Her breath became clouds in front of her mouth. In Úda, the worshipers of Fiilnobaa, the god of life and death, believed that the cold depleted one’s soul. Clouded breath was pieces of one’s spirit escaping the body and flying to Fiilnobaa’s Realm of Eternal Life. The myth probably derived from short lifespans and an uncanny amount of deaths in the winter season. Of course, Wynne never believed it. Her parents and she practiced their belief in the Protector, and they prayed endlessly for the freedom of the pagans in their country.
Finally, Wynne, body shivering and teeth chattering, made it to Baric-Tref by the sun’s lazy awakening. She entered the city - if it could be called that, it was more of a military camp - and searched for Aloysius.
Baric-Tref was the only permanently situated war camp in all the world. It was the official training grounds of the Solitary, where boys became men, and men became legends. Famous warriors walked to and fro around her, despite the early hour. Most were cloaked an hooded, and Novices, Privates, and Retireds strolled along in cuff-collared jerkins and official airs. A black-haired boy, eight years old, marched past her, hands stiffly behind his back. He nodded to her and sprinted to his cohort.
Tents and barracks marched like the boy across the flat land, in perfect uniformity and perfect synchronization. As if on cue, without any wakeup call, Sergeants, Captains, Commanders, and the Chief Cohort Master himself woke and went to their duties. Immediately noise began, as if the entire town were a machine. White dressed nurses - other than a few special Solitary women, the only females in the town - bustled to prepare for any disaster and otherwise disbanded to assist their male counterparts. A few had stayed up all night with injured soldiers in the three infirmaries.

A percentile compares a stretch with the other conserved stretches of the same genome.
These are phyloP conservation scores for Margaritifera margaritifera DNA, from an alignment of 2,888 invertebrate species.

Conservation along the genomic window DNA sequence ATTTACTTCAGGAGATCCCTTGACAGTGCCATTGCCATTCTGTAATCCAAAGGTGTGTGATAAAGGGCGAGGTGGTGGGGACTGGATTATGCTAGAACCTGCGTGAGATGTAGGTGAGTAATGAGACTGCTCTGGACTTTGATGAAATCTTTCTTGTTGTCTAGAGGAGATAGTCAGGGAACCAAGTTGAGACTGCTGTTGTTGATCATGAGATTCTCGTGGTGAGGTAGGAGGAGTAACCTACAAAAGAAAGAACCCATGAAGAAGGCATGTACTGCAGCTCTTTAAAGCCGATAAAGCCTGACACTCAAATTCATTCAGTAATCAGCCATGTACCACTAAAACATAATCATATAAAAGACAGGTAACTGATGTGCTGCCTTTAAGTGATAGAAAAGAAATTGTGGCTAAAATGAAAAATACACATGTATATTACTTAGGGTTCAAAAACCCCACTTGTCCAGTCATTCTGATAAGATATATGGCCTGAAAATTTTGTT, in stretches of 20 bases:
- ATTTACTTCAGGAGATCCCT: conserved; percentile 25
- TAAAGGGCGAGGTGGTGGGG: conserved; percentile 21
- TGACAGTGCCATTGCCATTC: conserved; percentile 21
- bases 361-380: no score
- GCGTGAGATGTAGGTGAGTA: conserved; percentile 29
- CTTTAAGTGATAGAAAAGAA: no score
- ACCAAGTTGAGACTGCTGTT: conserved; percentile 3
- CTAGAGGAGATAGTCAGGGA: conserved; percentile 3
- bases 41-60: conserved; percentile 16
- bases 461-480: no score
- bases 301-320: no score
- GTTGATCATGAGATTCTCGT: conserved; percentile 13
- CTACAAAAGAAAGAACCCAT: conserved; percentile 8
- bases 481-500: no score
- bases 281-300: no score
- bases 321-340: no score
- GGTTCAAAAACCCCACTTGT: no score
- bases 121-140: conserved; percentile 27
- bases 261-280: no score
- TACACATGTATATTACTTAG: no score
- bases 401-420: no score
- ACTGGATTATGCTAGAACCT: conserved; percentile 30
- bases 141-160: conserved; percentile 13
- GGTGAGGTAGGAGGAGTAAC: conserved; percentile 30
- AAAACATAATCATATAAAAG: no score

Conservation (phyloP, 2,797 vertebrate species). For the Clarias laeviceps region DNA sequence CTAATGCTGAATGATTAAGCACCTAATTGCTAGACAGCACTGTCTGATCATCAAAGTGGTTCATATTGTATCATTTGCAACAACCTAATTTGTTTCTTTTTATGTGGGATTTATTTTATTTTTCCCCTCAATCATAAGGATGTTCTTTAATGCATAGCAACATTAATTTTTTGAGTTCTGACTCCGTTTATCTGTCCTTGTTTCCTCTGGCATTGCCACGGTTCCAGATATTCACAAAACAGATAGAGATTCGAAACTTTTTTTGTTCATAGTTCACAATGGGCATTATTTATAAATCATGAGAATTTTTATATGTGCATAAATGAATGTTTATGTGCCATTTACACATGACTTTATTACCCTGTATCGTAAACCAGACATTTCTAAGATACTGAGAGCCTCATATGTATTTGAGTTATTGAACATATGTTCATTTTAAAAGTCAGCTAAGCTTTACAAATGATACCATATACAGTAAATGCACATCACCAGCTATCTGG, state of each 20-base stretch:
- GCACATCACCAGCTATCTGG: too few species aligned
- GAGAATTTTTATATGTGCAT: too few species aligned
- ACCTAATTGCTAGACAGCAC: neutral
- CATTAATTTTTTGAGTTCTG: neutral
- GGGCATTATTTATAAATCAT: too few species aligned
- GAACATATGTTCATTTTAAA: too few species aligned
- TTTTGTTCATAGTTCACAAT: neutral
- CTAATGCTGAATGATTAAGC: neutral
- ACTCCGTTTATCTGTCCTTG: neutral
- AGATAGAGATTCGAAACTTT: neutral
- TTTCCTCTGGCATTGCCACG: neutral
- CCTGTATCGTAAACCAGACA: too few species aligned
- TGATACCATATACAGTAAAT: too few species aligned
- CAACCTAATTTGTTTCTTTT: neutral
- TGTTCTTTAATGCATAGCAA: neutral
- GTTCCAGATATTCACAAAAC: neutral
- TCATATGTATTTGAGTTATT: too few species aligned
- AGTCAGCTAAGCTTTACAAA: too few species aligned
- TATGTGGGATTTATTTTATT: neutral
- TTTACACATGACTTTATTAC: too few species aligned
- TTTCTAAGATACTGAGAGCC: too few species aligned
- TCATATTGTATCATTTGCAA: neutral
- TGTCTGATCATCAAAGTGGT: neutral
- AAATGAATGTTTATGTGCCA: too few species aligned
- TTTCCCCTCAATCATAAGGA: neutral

The sun had just shown itself and the whole of Baric-Tref had already been awake.
Wynne had been here before. Only, not because she trained. She was Aloysius’ slave. A few Solitary in the camp had probably remembered her, and they gave her friendly smiles and a few nods of salutations. She had found herself at home in Baric-Tref, given there was no room for persecution or assault. There was no room for anything except acceptance and trust. Many of the Privates, now high Captains or Commanders, had mercifully taught her Common Tongue and Gwceff.